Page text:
Do you measure the success of your family by its ROI?
Every month, I receive an invite to attend Professional Business Women of California’s professional development sessions on a variety of topics. Their recent Webinar was a particularly interesting and thought-provoking one – how we can apply the skills we have learnt in our career to strengthening the most important organisation in the world, our family.
Sunday evening, at a fundraiser dinner, a friend of mine who works for another technology company raised this same question. Looking around the room, she pointed out several of the brightest minds in technology, who happen to be women, and questioned why they weren’t more visible within their organizations and within the industry. Clearly, there’s an opportunity for our industry to make a big shift, but what will it take?
On October 18, 2011, Cisco Systems will host Veterans Corporate Technology Day (VCTD) which brings U.S. military personnel, spouses and caregivers to Cisco campuses and exposes them to resources that are available as they potentially transition to the civilian workforce.
The multi-site event introduces mentorship programs and educational resources. There will be a sessions on the GI Bill/ Vets Benefits and Futures Inc’s online career path and job resource center called “Pipeline.” Cisco veterans and executives will share testimonials about their own transitions and attendees will have an opportunity to tour Cisco facilities such as labs, the Network Emergency Response Vehicle and the virtual Executive Briefing Center.
The event builds on the first Cisco Veterans Corporate Technology Day held last year at Cisco’s Research Triangle Park campus in North Carolina. The Veterans Enablement and Troop Support (VETS) employee resource group hosted 30 soldiers, spouses and caregivers from the Ft. Bragg Warrior Transition. The day was a great success with many rewards for all parties involved. Click video below to hear from participants of last year’s event:
This year’s Cisco Veterans’ Technology Day will take place on October 18, 2011 at the following Cisco locations in partnership with Wounded Warriors Project and Futures Inc.:
The Cisco employee resource groups (ERGs) help reinforce the Cisco goal of having employees bring their “total self” to work, fostering a more inclusive, collaborative, and innovative environment. The ERGs play a key role in supporting the Cisco business initiatives by uncovering marketing needs, exploring areas of potential growth, and creating meaningful dialogues that lead to business opportunities. By valuing the differences that make each person unique, these groups can increase Cisco’s competitive advantage and increase profits.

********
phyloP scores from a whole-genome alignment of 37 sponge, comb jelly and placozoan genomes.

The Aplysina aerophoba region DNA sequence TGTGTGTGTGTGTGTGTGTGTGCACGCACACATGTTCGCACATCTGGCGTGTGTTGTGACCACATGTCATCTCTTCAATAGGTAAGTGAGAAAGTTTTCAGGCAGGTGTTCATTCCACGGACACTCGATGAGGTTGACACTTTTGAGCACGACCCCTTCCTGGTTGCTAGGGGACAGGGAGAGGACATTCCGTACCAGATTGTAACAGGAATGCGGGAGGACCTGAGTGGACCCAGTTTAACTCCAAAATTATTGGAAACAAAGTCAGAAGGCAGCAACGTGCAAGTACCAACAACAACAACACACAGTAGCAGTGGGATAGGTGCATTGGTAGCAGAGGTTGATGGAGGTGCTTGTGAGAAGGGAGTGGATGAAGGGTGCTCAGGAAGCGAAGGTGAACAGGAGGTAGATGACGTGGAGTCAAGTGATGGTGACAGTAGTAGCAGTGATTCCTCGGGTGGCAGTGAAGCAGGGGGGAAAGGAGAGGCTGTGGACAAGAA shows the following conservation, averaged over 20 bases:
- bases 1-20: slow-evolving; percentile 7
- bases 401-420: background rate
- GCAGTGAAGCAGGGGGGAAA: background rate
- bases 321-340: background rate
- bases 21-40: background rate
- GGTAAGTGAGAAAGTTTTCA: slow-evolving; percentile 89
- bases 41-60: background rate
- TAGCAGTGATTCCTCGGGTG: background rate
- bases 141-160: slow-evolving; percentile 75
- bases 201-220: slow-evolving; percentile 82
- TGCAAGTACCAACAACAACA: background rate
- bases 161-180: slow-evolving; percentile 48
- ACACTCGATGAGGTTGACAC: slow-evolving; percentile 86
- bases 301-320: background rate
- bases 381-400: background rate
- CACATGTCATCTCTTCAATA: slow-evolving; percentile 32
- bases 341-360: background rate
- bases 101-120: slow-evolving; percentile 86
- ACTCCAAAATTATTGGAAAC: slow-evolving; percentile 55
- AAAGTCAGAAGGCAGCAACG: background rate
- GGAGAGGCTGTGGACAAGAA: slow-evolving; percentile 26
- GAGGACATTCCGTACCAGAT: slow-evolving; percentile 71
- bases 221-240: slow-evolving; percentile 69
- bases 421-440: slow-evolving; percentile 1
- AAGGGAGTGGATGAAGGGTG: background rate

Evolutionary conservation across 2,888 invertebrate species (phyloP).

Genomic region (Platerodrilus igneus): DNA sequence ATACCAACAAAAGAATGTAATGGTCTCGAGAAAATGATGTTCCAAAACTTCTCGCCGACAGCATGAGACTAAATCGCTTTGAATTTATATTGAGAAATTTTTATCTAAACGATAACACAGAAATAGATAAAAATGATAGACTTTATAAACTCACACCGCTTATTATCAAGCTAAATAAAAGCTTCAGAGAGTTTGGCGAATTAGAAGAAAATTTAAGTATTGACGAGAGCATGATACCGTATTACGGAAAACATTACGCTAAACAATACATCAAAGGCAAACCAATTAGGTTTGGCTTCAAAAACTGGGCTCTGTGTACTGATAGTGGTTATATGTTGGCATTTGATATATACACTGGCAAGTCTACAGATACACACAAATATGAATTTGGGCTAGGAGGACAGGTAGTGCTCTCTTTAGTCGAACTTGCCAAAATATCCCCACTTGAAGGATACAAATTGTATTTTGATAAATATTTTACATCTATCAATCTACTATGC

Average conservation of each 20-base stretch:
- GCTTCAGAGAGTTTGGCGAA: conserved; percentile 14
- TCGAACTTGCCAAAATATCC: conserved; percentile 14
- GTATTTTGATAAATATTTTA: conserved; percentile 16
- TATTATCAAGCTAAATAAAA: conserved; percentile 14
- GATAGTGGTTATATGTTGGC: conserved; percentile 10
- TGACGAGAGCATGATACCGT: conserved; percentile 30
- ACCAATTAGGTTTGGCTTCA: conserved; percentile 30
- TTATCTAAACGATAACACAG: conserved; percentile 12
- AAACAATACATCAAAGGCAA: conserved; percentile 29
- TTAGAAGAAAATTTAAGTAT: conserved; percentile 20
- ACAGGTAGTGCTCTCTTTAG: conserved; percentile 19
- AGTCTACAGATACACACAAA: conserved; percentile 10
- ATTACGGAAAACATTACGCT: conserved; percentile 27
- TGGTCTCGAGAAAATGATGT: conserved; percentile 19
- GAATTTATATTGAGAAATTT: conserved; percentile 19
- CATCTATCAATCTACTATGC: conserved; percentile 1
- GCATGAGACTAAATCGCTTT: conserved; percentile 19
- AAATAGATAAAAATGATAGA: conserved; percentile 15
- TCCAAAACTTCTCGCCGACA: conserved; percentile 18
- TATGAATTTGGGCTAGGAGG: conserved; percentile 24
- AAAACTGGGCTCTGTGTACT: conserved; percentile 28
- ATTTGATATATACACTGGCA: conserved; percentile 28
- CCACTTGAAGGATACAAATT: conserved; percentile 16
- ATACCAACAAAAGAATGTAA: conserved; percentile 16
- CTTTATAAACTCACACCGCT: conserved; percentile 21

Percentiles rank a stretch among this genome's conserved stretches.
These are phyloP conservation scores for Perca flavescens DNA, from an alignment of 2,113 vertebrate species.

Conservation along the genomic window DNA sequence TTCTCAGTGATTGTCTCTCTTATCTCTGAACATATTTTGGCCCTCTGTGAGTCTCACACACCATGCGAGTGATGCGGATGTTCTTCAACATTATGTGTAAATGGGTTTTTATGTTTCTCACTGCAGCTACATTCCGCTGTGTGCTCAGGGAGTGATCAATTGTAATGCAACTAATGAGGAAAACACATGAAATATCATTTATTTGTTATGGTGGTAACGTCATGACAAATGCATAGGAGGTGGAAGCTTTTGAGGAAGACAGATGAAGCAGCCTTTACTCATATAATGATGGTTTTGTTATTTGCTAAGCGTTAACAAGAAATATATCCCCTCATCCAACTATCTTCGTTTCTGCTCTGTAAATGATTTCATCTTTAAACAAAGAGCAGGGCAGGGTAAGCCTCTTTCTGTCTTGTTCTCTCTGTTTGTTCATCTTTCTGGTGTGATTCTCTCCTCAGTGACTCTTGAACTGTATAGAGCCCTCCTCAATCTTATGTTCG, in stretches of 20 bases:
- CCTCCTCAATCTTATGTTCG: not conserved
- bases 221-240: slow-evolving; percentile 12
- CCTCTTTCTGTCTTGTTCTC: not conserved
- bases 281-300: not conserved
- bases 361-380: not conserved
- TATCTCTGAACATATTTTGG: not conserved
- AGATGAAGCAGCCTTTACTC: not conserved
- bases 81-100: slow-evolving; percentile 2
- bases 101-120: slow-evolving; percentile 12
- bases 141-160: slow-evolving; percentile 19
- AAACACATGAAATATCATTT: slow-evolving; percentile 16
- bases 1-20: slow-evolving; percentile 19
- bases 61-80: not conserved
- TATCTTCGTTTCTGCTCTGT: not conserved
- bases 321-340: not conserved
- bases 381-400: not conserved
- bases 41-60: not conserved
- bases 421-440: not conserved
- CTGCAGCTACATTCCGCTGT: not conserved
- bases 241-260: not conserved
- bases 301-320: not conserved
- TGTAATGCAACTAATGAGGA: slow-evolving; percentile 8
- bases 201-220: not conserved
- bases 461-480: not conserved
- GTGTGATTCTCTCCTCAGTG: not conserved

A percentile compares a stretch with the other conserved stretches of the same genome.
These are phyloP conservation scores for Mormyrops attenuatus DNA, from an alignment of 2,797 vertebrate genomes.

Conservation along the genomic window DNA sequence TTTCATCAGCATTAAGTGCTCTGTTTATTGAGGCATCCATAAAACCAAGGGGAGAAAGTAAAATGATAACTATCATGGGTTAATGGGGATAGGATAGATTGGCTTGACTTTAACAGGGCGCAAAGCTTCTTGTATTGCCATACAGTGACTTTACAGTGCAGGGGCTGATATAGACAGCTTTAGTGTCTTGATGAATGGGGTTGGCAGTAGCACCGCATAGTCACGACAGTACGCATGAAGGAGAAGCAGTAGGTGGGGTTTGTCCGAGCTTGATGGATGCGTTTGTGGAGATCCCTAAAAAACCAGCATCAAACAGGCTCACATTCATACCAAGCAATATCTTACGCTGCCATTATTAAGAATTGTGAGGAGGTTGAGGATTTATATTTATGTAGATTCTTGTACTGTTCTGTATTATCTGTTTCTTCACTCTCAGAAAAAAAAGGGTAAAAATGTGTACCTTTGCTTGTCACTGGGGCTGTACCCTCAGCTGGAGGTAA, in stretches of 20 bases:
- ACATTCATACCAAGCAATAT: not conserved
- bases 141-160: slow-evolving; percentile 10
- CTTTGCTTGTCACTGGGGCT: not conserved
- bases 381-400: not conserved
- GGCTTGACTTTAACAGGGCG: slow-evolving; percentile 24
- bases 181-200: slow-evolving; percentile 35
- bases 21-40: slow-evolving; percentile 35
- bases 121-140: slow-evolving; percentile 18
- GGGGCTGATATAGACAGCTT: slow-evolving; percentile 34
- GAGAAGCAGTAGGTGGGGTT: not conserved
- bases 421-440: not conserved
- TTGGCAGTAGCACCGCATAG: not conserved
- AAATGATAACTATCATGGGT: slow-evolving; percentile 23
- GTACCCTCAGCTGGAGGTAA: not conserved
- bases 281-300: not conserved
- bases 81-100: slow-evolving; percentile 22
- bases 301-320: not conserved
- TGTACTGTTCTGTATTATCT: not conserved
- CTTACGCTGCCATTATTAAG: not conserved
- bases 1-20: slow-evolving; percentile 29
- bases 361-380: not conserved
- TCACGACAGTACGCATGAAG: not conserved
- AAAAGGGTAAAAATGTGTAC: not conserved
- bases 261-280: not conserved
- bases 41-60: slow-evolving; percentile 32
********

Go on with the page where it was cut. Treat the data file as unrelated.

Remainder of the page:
“Successful transitions are about attitude, ambition and placing the mission first. As we have done our entire military careers; never accept defeat, never quit and never leave a fallen comrade and to make this point clear, this is why I am here today. I have been in your seat, I have experienced many of the emotions you are going through and can provide you hope and encouragement that the future is yours for the taking.”
Credit: Wiliam McMillian
Kim Ringeisen, Director of Engineering at Cisco, spoke last month at the Wounded Warriors Project graduation ceremony for the Transition Training Academy at Fort Bragg, North Carolina. An 11-year veteran of the US Army, Ringeisen, was the keynote speaker for a 100 person graduating class of transitioning soldiers.
Also with him were Dale Robbins and Marissa Gaithers, members of Cisco’s Veterans Enablement and Troop Support Employee Resource Group.
“Soldiers today are very highly trained in their chosen discipline and in core values that the military instills on every soldier who has served, you have the competitive advantage, you have the spirit that many corporations seek.
“The Military is all about transitions, this is not new… You do not just arrive and you’re done, no! You will always improve your position, train and ensure your personal and team readiness, even if that team is you and your wife or partner. Do not let this transition rattle you, even though for some it will feel like deploying to a foreign land where nothing is familiar, questioning along the way, “will I make it?”, “is their hope for me?”, “how can I compete with the college grads?”, “ I’m in combat arms, but want to be a Network engineer, is this possible?”
“Keep in mind in that foreign land that you are entering, there are hundreds of thousands of veterans already there that can assist you in some form or another.”
About 27 percent of veterans age 20 to 24 are unemployed, according to recent statistics from the Labor Dept. Transitioning to civilian life is challenging. Ringeisen recounted his own experience: Read More »